Why online shopping at big name stores doesn’t guarantee honesty: Internet Scambusters #823
Online shopping is supposed to save you time and, hopefully, money.
But it could end up costing you a fortune – if you buy a fake branded product.
In this week’s issue, we explain how even big-name stores get caught out by the fraudsters, and what you can do to protect yourself.
Let’s check out today’s…
7 Online Shopping Tips for Avoiding Big Store Fake Products
Buying stuff on the Internet can be a huge time- and money-saver, and we all like to think that if we’re online shopping from a big store name like Amazon or Walmart, we won’t get ripped off.
But it turns out that’s not the case.
A new report from the U.S. Government Accountability Office (GAO) says those big names, plus others like eBay and two other big retailers, were selling fake products, including some considered harmful to health.
Admittedly, it’s not the direct sales of the stores that are at fault. It’s third-party sellers — traders who use the retailers as a “shop front” — who are passing off knock-offs as the genuine item.
We’ve written about these tricksters in the past. For example, when you visit a product page on Amazon, you’ll often see a note on the page saying the same item is available from other sellers, with a link to these third-party listings where the crooks may be lurking.
Oftentimes, a scammer will offer electronic items in these listings for knock-down prices. They’ll claim they’re just starting up, which supposedly explains why they have no feedback scores.
Buyers lured into this trap part with their money but never receive their purchase — though Amazon is usually quite good at refunding the money to victims.
In other cases, fake products can actually turn up on both these listings or the main listing page when the items are being sold by a third party but “fulfilled” by the retailer.
“Fulfilled by” is the term used for products supplied by a third-party seller but stored in the big stores’ warehouses.
Furthermore, some organized crime gangs set up look-alike websites to match those of the big stores, from which they sell their knock-offs.
All of this is bad enough, but the GAO investigators found an even more worrying situation.
Of 47 product lines they checked — like cosmetics, iPhone adapters and travel mugs — on big store third-party sites, 20 were found to be counterfeit. Worse, some of them were potentially downright dangerous, containing hazardous materials or, in the case of phone adapters, posing a risk of electrocution.
The GAO investigators found that in some cases, it wasn’t always easy to spot the fakes — they looked so much like the genuine items.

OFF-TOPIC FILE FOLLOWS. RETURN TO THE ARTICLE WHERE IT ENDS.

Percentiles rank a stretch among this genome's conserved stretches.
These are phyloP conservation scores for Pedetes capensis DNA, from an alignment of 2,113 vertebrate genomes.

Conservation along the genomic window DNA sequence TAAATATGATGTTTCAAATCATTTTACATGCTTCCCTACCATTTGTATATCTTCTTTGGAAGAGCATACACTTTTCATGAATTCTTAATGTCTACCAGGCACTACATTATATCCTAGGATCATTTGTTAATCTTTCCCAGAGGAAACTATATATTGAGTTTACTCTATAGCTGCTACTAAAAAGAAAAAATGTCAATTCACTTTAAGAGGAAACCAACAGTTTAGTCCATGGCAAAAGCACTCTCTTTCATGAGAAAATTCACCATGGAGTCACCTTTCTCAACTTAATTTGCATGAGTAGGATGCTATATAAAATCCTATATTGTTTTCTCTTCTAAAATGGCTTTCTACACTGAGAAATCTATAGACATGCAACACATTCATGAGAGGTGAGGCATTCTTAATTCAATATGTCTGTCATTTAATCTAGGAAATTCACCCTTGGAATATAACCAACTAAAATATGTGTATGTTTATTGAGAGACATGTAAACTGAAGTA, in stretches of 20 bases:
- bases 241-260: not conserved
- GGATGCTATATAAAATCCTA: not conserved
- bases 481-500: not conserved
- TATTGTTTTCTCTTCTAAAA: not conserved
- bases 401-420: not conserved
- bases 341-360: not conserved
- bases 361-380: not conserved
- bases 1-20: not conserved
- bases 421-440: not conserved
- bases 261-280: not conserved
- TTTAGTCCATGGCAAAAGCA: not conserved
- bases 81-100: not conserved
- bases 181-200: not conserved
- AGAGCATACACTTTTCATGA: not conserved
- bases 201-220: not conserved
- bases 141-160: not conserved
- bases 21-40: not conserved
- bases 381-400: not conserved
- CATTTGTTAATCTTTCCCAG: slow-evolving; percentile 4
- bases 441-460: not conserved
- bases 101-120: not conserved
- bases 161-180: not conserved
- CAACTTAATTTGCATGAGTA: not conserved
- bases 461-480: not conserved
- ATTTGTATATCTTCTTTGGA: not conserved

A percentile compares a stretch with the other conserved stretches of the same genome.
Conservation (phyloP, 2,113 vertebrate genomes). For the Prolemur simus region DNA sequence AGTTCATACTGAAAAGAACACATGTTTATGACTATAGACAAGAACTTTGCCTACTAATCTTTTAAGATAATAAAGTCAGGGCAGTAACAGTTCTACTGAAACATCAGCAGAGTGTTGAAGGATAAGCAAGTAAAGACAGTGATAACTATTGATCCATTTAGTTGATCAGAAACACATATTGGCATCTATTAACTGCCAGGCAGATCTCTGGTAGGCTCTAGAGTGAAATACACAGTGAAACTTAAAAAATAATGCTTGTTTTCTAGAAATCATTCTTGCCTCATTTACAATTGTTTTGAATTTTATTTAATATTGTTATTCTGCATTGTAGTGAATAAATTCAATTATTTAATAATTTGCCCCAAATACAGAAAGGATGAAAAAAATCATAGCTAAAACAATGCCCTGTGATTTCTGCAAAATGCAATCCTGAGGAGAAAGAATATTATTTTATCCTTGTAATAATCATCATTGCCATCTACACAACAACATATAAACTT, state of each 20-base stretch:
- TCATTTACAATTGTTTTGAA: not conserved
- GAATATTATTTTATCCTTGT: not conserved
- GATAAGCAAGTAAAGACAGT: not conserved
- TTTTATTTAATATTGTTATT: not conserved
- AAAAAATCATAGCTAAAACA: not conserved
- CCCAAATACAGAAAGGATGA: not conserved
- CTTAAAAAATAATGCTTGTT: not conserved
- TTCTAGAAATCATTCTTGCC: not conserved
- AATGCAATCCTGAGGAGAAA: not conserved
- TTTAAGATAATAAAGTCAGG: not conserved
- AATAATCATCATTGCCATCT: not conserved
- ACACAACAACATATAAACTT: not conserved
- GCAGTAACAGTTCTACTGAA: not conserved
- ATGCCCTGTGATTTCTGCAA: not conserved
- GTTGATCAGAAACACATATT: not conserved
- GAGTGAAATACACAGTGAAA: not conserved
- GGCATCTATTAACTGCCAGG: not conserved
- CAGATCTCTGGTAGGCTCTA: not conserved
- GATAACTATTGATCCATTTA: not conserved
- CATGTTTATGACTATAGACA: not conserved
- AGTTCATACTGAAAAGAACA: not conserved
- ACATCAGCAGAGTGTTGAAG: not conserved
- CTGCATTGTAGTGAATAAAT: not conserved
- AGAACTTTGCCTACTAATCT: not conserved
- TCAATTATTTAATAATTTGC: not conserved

7 Key Steps
The report lists seven steps online shoppers can take to cut the risk of being scammed when online shopping.
1. Check the listing to see if you’re buying directly from the big store or a third party. Note that “fulfilled by” indicates a third-party vendor. It’s not the same as “sold by.”
2. If it’s a third party, try to check out the seller by name. Most listings contain a link to the seller’s page. Check for things like address, phone number, customer reviews, and other accreditation.
3. When you can, buy from authorized retailers such as official brand stores. If you are buying from a third party, contact them and ask for checkable info on the source of the product.
4. Price check. Although some scammers do try to match their prices to those of the real items to make them look genuine, many of them also offer too-good-to-be-true prices.
5. When you’re checking out, make sure you’re on a secure web page beginning with “https” (not just “http”) and containing a padlock icon. If they’re not there, don’t trust the site.
6. When you receive your item, check as much as possible if they seem to be genuine items. Is the branding and color correct? With time-critical items, are “use by” dates wrong or missing?
7. If you think you’ve got a fake, contact the seller or big store operator and try to get your money back. If it’s a branded item, see if you can contact the brand owner. You can also complain to the U.S. Federal Trade Commission — you may not get your money back, but you could be saving others from making the same costly mistake.
Kimberly Gianopoulos, director in international affairs and trade groups at GAO, comments: “I’m not telling anyone to not purchase anything online anymore; that would be unreasonable, but certainly you can look for various things that would help guard you against getting something that’s counterfeit.”
An estimated 10 percent of all products sold through online shopping, as well as in stores and on our streets and marketplaces, are fakes. While most of the big stores say they’re doing all they can to remove these frauds, it’s clearly an ongoing problem. Be vigilant!
Alert of the Week
Are you in pain and on medication to treat it? If so, watch out for phone callers offering a new, experimental medication.
They may be offering a fake product, something that has not been approved, or a genuine alternative but one that hasn’t been prescribed by a medical professional.
Whatever — they just want to get their hands on your money or that of your health insurers.
Never accept offers like this. It may even be illegal. Always consult your physician or other health professional before switching medications.
That’s all for today — we’ll see you next week.